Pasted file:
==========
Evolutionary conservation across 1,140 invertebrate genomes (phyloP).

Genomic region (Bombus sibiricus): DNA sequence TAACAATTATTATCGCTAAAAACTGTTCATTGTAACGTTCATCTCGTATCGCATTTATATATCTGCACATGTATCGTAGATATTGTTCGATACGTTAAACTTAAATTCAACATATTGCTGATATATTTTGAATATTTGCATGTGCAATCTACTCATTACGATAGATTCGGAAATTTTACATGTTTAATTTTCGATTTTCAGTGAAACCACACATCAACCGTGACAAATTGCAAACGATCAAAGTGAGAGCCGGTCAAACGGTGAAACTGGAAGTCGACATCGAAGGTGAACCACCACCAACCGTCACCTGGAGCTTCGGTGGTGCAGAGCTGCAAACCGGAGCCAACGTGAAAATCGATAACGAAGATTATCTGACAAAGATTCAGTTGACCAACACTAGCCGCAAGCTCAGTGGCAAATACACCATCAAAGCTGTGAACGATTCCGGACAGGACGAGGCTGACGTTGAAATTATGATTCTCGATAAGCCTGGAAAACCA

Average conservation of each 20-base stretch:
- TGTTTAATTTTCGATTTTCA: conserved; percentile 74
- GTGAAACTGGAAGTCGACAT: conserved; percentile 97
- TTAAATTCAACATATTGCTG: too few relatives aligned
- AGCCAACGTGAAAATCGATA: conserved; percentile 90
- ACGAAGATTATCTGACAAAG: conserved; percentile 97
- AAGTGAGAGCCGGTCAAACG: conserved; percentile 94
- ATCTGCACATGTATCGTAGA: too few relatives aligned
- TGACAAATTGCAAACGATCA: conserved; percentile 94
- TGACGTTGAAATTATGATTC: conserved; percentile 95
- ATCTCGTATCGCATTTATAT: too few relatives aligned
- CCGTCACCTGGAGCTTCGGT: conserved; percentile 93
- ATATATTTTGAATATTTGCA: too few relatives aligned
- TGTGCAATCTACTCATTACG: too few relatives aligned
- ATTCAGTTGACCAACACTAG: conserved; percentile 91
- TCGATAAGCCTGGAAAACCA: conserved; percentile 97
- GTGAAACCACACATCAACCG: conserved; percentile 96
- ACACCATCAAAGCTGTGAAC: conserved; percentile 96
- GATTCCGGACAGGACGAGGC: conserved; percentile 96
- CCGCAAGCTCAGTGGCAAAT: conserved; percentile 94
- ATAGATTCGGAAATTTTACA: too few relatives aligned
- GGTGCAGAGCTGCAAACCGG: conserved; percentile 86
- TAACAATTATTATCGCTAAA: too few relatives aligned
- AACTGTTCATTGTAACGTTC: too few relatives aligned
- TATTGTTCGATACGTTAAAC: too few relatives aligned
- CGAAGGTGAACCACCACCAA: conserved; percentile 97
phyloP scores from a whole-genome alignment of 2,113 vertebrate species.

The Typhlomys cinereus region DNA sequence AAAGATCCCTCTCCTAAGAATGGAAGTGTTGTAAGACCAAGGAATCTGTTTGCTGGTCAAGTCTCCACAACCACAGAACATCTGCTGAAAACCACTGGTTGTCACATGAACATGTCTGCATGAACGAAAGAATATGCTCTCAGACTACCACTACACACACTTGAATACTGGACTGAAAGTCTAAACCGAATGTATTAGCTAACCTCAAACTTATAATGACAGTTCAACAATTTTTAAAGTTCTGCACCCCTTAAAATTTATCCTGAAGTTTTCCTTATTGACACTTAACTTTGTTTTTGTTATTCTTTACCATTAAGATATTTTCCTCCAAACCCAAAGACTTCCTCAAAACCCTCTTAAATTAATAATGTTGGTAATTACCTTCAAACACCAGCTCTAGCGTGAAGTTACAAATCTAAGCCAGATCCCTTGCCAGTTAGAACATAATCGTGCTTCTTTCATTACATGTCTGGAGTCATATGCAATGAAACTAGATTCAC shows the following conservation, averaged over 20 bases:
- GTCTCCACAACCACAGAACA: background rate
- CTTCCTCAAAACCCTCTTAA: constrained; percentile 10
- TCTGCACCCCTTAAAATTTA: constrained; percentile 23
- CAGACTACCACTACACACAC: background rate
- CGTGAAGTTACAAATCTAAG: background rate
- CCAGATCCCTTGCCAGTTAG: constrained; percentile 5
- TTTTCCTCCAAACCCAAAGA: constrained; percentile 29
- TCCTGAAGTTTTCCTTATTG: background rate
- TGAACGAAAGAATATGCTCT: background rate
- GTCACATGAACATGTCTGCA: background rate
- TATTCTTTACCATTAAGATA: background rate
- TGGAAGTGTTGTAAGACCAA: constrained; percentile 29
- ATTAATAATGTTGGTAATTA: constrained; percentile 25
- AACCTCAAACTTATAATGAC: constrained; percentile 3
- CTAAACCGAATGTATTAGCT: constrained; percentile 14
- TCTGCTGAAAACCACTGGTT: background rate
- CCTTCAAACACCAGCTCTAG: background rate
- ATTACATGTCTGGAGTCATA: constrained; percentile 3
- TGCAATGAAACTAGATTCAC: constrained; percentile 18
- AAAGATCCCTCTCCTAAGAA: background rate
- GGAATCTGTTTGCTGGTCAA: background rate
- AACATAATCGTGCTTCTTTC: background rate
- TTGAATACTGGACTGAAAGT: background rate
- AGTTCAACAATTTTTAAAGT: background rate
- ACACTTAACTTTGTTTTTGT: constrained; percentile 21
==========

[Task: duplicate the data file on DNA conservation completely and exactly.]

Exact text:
Evolutionary conservation across 1,140 invertebrate genomes (phyloP).

Genomic region (Bombus sibiricus): DNA sequence TAACAATTATTATCGCTAAAAACTGTTCATTGTAACGTTCATCTCGTATCGCATTTATATATCTGCACATGTATCGTAGATATTGTTCGATACGTTAAACTTAAATTCAACATATTGCTGATATATTTTGAATATTTGCATGTGCAATCTACTCATTACGATAGATTCGGAAATTTTACATGTTTAATTTTCGATTTTCAGTGAAACCACACATCAACCGTGACAAATTGCAAACGATCAAAGTGAGAGCCGGTCAAACGGTGAAACTGGAAGTCGACATCGAAGGTGAACCACCACCAACCGTCACCTGGAGCTTCGGTGGTGCAGAGCTGCAAACCGGAGCCAACGTGAAAATCGATAACGAAGATTATCTGACAAAGATTCAGTTGACCAACACTAGCCGCAAGCTCAGTGGCAAATACACCATCAAAGCTGTGAACGATTCCGGACAGGACGAGGCTGACGTTGAAATTATGATTCTCGATAAGCCTGGAAAACCA

Average conservation of each 20-base stretch:
- TGTTTAATTTTCGATTTTCA: conserved; percentile 74
- GTGAAACTGGAAGTCGACAT: conserved; percentile 97
- TTAAATTCAACATATTGCTG: too few relatives aligned
- AGCCAACGTGAAAATCGATA: conserved; percentile 90
- ACGAAGATTATCTGACAAAG: conserved; percentile 97
- AAGTGAGAGCCGGTCAAACG: conserved; percentile 94
- ATCTGCACATGTATCGTAGA: too few relatives aligned
- TGACAAATTGCAAACGATCA: conserved; percentile 94
- TGACGTTGAAATTATGATTC: conserved; percentile 95
- ATCTCGTATCGCATTTATAT: too few relatives aligned
- CCGTCACCTGGAGCTTCGGT: conserved; percentile 93
- ATATATTTTGAATATTTGCA: too few relatives aligned
- TGTGCAATCTACTCATTACG: too few relatives aligned
- ATTCAGTTGACCAACACTAG: conserved; percentile 91
- TCGATAAGCCTGGAAAACCA: conserved; percentile 97
- GTGAAACCACACATCAACCG: conserved; percentile 96
- ACACCATCAAAGCTGTGAAC: conserved; percentile 96
- GATTCCGGACAGGACGAGGC: conserved; percentile 96
- CCGCAAGCTCAGTGGCAAAT: conserved; percentile 94
- ATAGATTCGGAAATTTTACA: too few relatives aligned
- GGTGCAGAGCTGCAAACCGG: conserved; percentile 86
- TAACAATTATTATCGCTAAA: too few relatives aligned
- AACTGTTCATTGTAACGTTC: too few relatives aligned
- TATTGTTCGATACGTTAAAC: too few relatives aligned
- CGAAGGTGAACCACCACCAA: conserved; percentile 97
phyloP scores from a whole-genome alignment of 2,113 vertebrate species.

The Typhlomys cinereus region DNA sequence AAAGATCCCTCTCCTAAGAATGGAAGTGTTGTAAGACCAAGGAATCTGTTTGCTGGTCAAGTCTCCACAACCACAGAACATCTGCTGAAAACCACTGGTTGTCACATGAACATGTCTGCATGAACGAAAGAATATGCTCTCAGACTACCACTACACACACTTGAATACTGGACTGAAAGTCTAAACCGAATGTATTAGCTAACCTCAAACTTATAATGACAGTTCAACAATTTTTAAAGTTCTGCACCCCTTAAAATTTATCCTGAAGTTTTCCTTATTGACACTTAACTTTGTTTTTGTTATTCTTTACCATTAAGATATTTTCCTCCAAACCCAAAGACTTCCTCAAAACCCTCTTAAATTAATAATGTTGGTAATTACCTTCAAACACCAGCTCTAGCGTGAAGTTACAAATCTAAGCCAGATCCCTTGCCAGTTAGAACATAATCGTGCTTCTTTCATTACATGTCTGGAGTCATATGCAATGAAACTAGATTCAC shows the following conservation, averaged over 20 bases:
- GTCTCCACAACCACAGAACA: background rate
- CTTCCTCAAAACCCTCTTAA: constrained; percentile 10
- TCTGCACCCCTTAAAATTTA: constrained; percentile 23
- CAGACTACCACTACACACAC: background rate
- CGTGAAGTTACAAATCTAAG: background rate
- CCAGATCCCTTGCCAGTTAG: constrained; percentile 5
- TTTTCCTCCAAACCCAAAGA: constrained; percentile 29
- TCCTGAAGTTTTCCTTATTG: background rate
- TGAACGAAAGAATATGCTCT: background rate
- GTCACATGAACATGTCTGCA: background rate
- TATTCTTTACCATTAAGATA: background rate
- TGGAAGTGTTGTAAGACCAA: constrained; percentile 29
- ATTAATAATGTTGGTAATTA: constrained; percentile 25
- AACCTCAAACTTATAATGAC: constrained; percentile 3
- CTAAACCGAATGTATTAGCT: constrained; percentile 14
- TCTGCTGAAAACCACTGGTT: background rate
- CCTTCAAACACCAGCTCTAG: background rate
- ATTACATGTCTGGAGTCATA: constrained; percentile 3
- TGCAATGAAACTAGATTCAC: constrained; percentile 18
- AAAGATCCCTCTCCTAAGAA: background rate
- GGAATCTGTTTGCTGGTCAA: background rate
- AACATAATCGTGCTTCTTTC: background rate
- TTGAATACTGGACTGAAAGT: background rate
- AGTTCAACAATTTTTAAAGT: background rate
- ACACTTAACTTTGTTTTTGT: constrained; percentile 21